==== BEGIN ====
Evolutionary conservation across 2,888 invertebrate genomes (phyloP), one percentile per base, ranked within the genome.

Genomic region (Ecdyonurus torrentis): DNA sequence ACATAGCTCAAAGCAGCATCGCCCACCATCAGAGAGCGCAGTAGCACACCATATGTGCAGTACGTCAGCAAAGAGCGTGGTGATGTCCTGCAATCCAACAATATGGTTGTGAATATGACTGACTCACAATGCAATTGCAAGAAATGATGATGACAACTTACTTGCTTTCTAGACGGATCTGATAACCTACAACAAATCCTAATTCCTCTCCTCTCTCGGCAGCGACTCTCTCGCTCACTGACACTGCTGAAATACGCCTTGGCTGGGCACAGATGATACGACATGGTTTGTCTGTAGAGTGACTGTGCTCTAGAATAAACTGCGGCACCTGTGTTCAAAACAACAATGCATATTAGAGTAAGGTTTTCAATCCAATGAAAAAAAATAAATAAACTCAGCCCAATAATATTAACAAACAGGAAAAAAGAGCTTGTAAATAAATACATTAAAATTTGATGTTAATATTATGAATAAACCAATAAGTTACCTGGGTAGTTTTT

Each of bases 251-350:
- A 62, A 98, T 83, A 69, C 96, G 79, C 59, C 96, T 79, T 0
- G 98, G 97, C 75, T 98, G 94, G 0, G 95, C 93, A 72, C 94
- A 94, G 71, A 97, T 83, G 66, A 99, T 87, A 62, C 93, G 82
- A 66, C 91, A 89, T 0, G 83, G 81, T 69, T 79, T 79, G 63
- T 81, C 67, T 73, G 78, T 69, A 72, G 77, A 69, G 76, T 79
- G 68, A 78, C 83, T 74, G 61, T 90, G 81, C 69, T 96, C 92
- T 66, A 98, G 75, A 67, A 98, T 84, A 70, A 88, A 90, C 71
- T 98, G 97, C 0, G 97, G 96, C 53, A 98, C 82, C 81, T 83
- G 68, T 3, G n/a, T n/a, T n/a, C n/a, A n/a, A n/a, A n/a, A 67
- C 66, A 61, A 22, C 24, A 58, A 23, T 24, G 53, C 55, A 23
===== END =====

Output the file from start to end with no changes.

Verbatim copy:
Evolutionary conservation across 2,888 invertebrate genomes (phyloP), one percentile per base, ranked within the genome.

Genomic region (Ecdyonurus torrentis): DNA sequence ACATAGCTCAAAGCAGCATCGCCCACCATCAGAGAGCGCAGTAGCACACCATATGTGCAGTACGTCAGCAAAGAGCGTGGTGATGTCCTGCAATCCAACAATATGGTTGTGAATATGACTGACTCACAATGCAATTGCAAGAAATGATGATGACAACTTACTTGCTTTCTAGACGGATCTGATAACCTACAACAAATCCTAATTCCTCTCCTCTCTCGGCAGCGACTCTCTCGCTCACTGACACTGCTGAAATACGCCTTGGCTGGGCACAGATGATACGACATGGTTTGTCTGTAGAGTGACTGTGCTCTAGAATAAACTGCGGCACCTGTGTTCAAAACAACAATGCATATTAGAGTAAGGTTTTCAATCCAATGAAAAAAAATAAATAAACTCAGCCCAATAATATTAACAAACAGGAAAAAAGAGCTTGTAAATAAATACATTAAAATTTGATGTTAATATTATGAATAAACCAATAAGTTACCTGGGTAGTTTTT

Each of bases 251-350:
- A 62, A 98, T 83, A 69, C 96, G 79, C 59, C 96, T 79, T 0
- G 98, G 97, C 75, T 98, G 94, G 0, G 95, C 93, A 72, C 94
- A 94, G 71, A 97, T 83, G 66, A 99, T 87, A 62, C 93, G 82
- A 66, C 91, A 89, T 0, G 83, G 81, T 69, T 79, T 79, G 63
- T 81, C 67, T 73, G 78, T 69, A 72, G 77, A 69, G 76, T 79
- G 68, A 78, C 83, T 74, G 61, T 90, G 81, C 69, T 96, C 92
- T 66, A 98, G 75, A 67, A 98, T 84, A 70, A 88, A 90, C 71
- T 98, G 97, C 0, G 97, G 96, C 53, A 98, C 82, C 81, T 83
- G 68, T 3, G n/a, T n/a, T n/a, C n/a, A n/a, A n/a, A n/a, A 67
- C 66, A 61, A 22, C 24, A 58, A 23, T 24, G 53, C 55, A 23